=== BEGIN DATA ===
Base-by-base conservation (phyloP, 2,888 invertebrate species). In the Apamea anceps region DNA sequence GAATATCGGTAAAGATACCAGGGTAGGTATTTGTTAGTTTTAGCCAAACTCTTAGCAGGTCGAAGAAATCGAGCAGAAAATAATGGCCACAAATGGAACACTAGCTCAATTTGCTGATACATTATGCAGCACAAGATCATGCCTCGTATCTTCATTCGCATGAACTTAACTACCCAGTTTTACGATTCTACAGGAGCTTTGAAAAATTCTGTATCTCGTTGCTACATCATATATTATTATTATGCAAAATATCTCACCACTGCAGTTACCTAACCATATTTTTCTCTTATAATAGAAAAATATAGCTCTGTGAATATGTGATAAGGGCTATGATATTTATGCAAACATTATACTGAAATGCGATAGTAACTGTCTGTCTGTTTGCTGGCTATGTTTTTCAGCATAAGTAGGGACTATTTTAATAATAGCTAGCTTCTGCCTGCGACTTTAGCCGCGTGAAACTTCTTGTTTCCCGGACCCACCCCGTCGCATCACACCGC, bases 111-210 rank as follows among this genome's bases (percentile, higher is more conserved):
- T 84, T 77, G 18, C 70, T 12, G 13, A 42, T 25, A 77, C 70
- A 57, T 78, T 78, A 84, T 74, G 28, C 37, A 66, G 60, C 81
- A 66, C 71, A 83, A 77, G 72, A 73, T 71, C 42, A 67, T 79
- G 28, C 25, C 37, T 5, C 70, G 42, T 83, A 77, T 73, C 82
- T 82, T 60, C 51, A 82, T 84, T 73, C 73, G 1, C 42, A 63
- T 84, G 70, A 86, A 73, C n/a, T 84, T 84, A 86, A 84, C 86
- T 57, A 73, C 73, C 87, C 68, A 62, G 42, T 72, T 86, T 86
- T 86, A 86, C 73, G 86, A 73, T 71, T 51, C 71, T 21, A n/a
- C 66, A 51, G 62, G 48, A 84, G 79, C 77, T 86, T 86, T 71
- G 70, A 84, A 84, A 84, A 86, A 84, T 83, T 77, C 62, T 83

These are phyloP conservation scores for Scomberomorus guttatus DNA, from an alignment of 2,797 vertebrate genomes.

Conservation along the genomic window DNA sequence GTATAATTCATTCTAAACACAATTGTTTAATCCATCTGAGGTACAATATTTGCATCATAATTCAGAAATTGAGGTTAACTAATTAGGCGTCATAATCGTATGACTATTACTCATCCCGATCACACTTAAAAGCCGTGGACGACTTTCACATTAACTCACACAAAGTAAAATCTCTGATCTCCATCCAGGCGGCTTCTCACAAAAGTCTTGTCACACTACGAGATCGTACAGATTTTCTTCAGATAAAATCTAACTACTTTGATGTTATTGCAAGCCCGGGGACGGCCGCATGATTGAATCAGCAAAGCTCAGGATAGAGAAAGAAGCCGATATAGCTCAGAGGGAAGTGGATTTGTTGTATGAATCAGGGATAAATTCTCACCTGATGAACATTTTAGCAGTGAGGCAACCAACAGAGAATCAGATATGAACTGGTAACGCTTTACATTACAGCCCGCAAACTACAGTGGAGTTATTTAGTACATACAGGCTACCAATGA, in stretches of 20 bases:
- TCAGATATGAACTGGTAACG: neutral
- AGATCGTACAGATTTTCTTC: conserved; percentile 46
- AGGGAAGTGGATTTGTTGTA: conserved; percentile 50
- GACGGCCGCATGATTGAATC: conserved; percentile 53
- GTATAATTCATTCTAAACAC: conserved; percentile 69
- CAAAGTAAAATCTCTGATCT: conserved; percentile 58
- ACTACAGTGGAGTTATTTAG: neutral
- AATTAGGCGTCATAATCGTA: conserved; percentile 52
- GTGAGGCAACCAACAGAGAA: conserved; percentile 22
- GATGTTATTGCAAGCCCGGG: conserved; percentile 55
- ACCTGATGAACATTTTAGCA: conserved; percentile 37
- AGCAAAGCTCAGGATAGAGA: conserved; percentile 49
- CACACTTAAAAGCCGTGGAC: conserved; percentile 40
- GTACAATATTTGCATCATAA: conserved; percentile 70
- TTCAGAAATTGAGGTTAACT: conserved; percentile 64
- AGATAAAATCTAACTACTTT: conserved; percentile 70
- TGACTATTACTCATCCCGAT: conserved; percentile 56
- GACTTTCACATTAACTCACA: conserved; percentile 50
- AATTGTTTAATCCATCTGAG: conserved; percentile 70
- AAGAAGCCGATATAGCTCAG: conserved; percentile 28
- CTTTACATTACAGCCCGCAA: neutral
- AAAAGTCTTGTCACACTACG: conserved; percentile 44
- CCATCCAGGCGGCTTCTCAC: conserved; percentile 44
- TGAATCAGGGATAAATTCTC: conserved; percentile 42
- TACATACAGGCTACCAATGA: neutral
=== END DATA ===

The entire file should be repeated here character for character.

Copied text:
Base-by-base conservation (phyloP, 2,888 invertebrate species). In the Apamea anceps region DNA sequence GAATATCGGTAAAGATACCAGGGTAGGTATTTGTTAGTTTTAGCCAAACTCTTAGCAGGTCGAAGAAATCGAGCAGAAAATAATGGCCACAAATGGAACACTAGCTCAATTTGCTGATACATTATGCAGCACAAGATCATGCCTCGTATCTTCATTCGCATGAACTTAACTACCCAGTTTTACGATTCTACAGGAGCTTTGAAAAATTCTGTATCTCGTTGCTACATCATATATTATTATTATGCAAAATATCTCACCACTGCAGTTACCTAACCATATTTTTCTCTTATAATAGAAAAATATAGCTCTGTGAATATGTGATAAGGGCTATGATATTTATGCAAACATTATACTGAAATGCGATAGTAACTGTCTGTCTGTTTGCTGGCTATGTTTTTCAGCATAAGTAGGGACTATTTTAATAATAGCTAGCTTCTGCCTGCGACTTTAGCCGCGTGAAACTTCTTGTTTCCCGGACCCACCCCGTCGCATCACACCGC, bases 111-210 rank as follows among this genome's bases (percentile, higher is more conserved):
- T 84, T 77, G 18, C 70, T 12, G 13, A 42, T 25, A 77, C 70
- A 57, T 78, T 78, A 84, T 74, G 28, C 37, A 66, G 60, C 81
- A 66, C 71, A 83, A 77, G 72, A 73, T 71, C 42, A 67, T 79
- G 28, C 25, C 37, T 5, C 70, G 42, T 83, A 77, T 73, C 82
- T 82, T 60, C 51, A 82, T 84, T 73, C 73, G 1, C 42, A 63
- T 84, G 70, A 86, A 73, C n/a, T 84, T 84, A 86, A 84, C 86
- T 57, A 73, C 73, C 87, C 68, A 62, G 42, T 72, T 86, T 86
- T 86, A 86, C 73, G 86, A 73, T 71, T 51, C 71, T 21, A n/a
- C 66, A 51, G 62, G 48, A 84, G 79, C 77, T 86, T 86, T 71
- G 70, A 84, A 84, A 84, A 86, A 84, T 83, T 77, C 62, T 83

These are phyloP conservation scores for Scomberomorus guttatus DNA, from an alignment of 2,797 vertebrate genomes.

Conservation along the genomic window DNA sequence GTATAATTCATTCTAAACACAATTGTTTAATCCATCTGAGGTACAATATTTGCATCATAATTCAGAAATTGAGGTTAACTAATTAGGCGTCATAATCGTATGACTATTACTCATCCCGATCACACTTAAAAGCCGTGGACGACTTTCACATTAACTCACACAAAGTAAAATCTCTGATCTCCATCCAGGCGGCTTCTCACAAAAGTCTTGTCACACTACGAGATCGTACAGATTTTCTTCAGATAAAATCTAACTACTTTGATGTTATTGCAAGCCCGGGGACGGCCGCATGATTGAATCAGCAAAGCTCAGGATAGAGAAAGAAGCCGATATAGCTCAGAGGGAAGTGGATTTGTTGTATGAATCAGGGATAAATTCTCACCTGATGAACATTTTAGCAGTGAGGCAACCAACAGAGAATCAGATATGAACTGGTAACGCTTTACATTACAGCCCGCAAACTACAGTGGAGTTATTTAGTACATACAGGCTACCAATGA, in stretches of 20 bases:
- TCAGATATGAACTGGTAACG: neutral
- AGATCGTACAGATTTTCTTC: conserved; percentile 46
- AGGGAAGTGGATTTGTTGTA: conserved; percentile 50
- GACGGCCGCATGATTGAATC: conserved; percentile 53
- GTATAATTCATTCTAAACAC: conserved; percentile 69
- CAAAGTAAAATCTCTGATCT: conserved; percentile 58
- ACTACAGTGGAGTTATTTAG: neutral
- AATTAGGCGTCATAATCGTA: conserved; percentile 52
- GTGAGGCAACCAACAGAGAA: conserved; percentile 22
- GATGTTATTGCAAGCCCGGG: conserved; percentile 55
- ACCTGATGAACATTTTAGCA: conserved; percentile 37
- AGCAAAGCTCAGGATAGAGA: conserved; percentile 49
- CACACTTAAAAGCCGTGGAC: conserved; percentile 40
- GTACAATATTTGCATCATAA: conserved; percentile 70
- TTCAGAAATTGAGGTTAACT: conserved; percentile 64
- AGATAAAATCTAACTACTTT: conserved; percentile 70
- TGACTATTACTCATCCCGAT: conserved; percentile 56
- GACTTTCACATTAACTCACA: conserved; percentile 50
- AATTGTTTAATCCATCTGAG: conserved; percentile 70
- AAGAAGCCGATATAGCTCAG: conserved; percentile 28
- CTTTACATTACAGCCCGCAA: neutral
- AAAAGTCTTGTCACACTACG: conserved; percentile 44
- CCATCCAGGCGGCTTCTCAC: conserved; percentile 44
- TGAATCAGGGATAAATTCTC: conserved; percentile 42
- TACATACAGGCTACCAATGA: neutral